Both of these would require a vast base of experience for comparison, but when the programs can recognize patterns of happiness and sadness, we don't have to worry about them asking if they feel happy or sad themselves.
I'm surprised that no one has brought up the human side of rights in regards to the new tech.

For example, it's probably not going to be considered murder to destroy another person's android, even if the victim felt like the AI was part of his family. However, I think this kind of destruction of property should warrant a stricter punishment because of its human emulation and how that shows how the attacker has little regard for the well being of others.

Also, though it's morally bad to beat an Android you own, I don't think we would have to pass legislation against that, except to maybe make that a grounds to throw someone in a mental hospital for intermittent explosive disorder or a similar anger-management issue

Can anyone else think of legal issues in regards to droids, like perhaps the implications of marriage?
Suicidesoldier#1's avatar

Fanatical Zealot

Vannak
Suicidesoldier#1
Sentience will allow it to make whatever decision it chooses.

With that in mind anything can happen, including disdain for man.
Yes, but we aren't sure that intelligence = sentience or self identity. Evolutionary speaking, self identity is a good trait to have. We don't know if it came from that or not, but we have reason to doubt it's a product solely of our intelligence.


Yeah, but this guy is talking about literally creating sentient robots. O_o

IMO A.I.'s are good enough.
Luke_DeVari
Vannak

If we think of ourselves as a type of "AI" built by genes in the way our AI would be built by us, and if we take into account the selfish gene idea, we realize what we want out of an AI will be vastly different from what our genes want from us.

At that point we really have to ask ourselves what kind of things emerge from pure intelligence, and aren't simply artifacts from eons of evolutionary pressure.

And honestly, I believe that the majority of your concerns are based on the impression that AI would be just like us, and there's no reason to think that. If anything, I think our traits determined simply by our intelligence are few. For instance, we can trace our desire to express free will as a fear of not being in control of our death and thus failing or gene's imperative on us.

The ability to hold grudges is again, part learning and a fear of failing that same imperative.

I can't easily think of any trait we have that isn't the product of this. Perhaps creative expression, enjoyment of music and such, but beyond these, I don't really see why everyone assumes machines would have our biological imperatives and desires if we don't put them there.

User Image
Thoughtful and logical words are a beautiful thing to see.

Basically, when it comes to the core construction of what makes us, we are biologically based, whilst AI would be electronically based. AI can be on the same intellectual level as humans but a machine made from microchips and silicon cannot have the same cognitive features. Our construct and purpose was shaped by adaptation and survivability. Though I cannot say definitively what the purpose of all droids will be, we've discussed how they can range from learning language and empathy to helping people in need of assisted living.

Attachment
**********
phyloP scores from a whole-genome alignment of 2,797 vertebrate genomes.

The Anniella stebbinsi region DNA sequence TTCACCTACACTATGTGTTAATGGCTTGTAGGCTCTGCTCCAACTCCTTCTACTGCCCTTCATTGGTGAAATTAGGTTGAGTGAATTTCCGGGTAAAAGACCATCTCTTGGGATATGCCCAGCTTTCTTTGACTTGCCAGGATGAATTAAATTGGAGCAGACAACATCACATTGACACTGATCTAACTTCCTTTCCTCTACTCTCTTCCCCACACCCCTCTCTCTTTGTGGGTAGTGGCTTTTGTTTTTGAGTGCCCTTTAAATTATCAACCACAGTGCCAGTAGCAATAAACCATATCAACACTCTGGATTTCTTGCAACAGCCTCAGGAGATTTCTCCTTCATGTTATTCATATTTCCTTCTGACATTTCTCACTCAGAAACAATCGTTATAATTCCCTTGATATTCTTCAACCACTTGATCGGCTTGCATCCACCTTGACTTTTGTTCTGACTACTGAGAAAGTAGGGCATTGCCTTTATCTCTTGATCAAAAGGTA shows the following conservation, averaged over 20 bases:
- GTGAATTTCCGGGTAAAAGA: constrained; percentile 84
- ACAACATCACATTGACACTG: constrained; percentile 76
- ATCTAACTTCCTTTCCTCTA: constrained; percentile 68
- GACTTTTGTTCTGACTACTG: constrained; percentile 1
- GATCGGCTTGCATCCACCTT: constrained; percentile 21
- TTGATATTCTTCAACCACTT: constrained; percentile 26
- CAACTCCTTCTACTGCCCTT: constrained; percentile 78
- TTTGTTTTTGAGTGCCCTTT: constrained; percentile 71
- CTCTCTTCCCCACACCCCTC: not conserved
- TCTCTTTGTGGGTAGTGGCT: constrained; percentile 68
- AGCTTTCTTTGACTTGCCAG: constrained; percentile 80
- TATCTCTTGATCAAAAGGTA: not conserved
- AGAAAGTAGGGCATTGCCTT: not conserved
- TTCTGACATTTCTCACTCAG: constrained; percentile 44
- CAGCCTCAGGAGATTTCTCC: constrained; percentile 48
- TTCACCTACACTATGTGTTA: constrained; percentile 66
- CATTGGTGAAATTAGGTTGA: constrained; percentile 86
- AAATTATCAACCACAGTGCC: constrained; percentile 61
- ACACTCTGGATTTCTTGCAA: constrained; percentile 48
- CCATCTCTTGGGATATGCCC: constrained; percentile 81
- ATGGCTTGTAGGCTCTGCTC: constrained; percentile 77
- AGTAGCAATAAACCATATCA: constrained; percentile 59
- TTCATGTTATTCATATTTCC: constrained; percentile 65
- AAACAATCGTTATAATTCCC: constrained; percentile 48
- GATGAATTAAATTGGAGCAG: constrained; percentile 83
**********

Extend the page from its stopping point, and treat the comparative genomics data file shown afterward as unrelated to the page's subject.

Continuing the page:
Humanoid AI machines are useful, there are no constructs of free will in AI that we are oppressing, and everything comes down to the fact that we are trying to improve our lives with our creations.
I'd take it a step further from being biologically based, we're reproduction based: In a general sense that's our "purpose". Our AI are going to be problem solving based. Just as the majority of our emotions are based around our success with reproduction, we could expect an AI trained and developed to solve problems to emerge with emotions around it's fitness in problem solving.
Suicidesoldier#1's avatar

Fanatical Zealot

Vannak
Luke_DeVari
Vannak

If we think of ourselves as a type of "AI" built by genes in the way our AI would be built by us, and if we take into account the selfish gene idea, we realize what we want out of an AI will be vastly different from what our genes want from us.

At that point we really have to ask ourselves what kind of things emerge from pure intelligence, and aren't simply artifacts from eons of evolutionary pressure.

And honestly, I believe that the majority of your concerns are based on the impression that AI would be just like us, and there's no reason to think that. If anything, I think our traits determined simply by our intelligence are few. For instance, we can trace our desire to express free will as a fear of not being in control of our death and thus failing or gene's imperative on us.

The ability to hold grudges is again, part learning and a fear of failing that same imperative.

I can't easily think of any trait we have that isn't the product of this. Perhaps creative expression, enjoyment of music and such, but beyond these, I don't really see why everyone assumes machines would have our biological imperatives and desires if we don't put them there.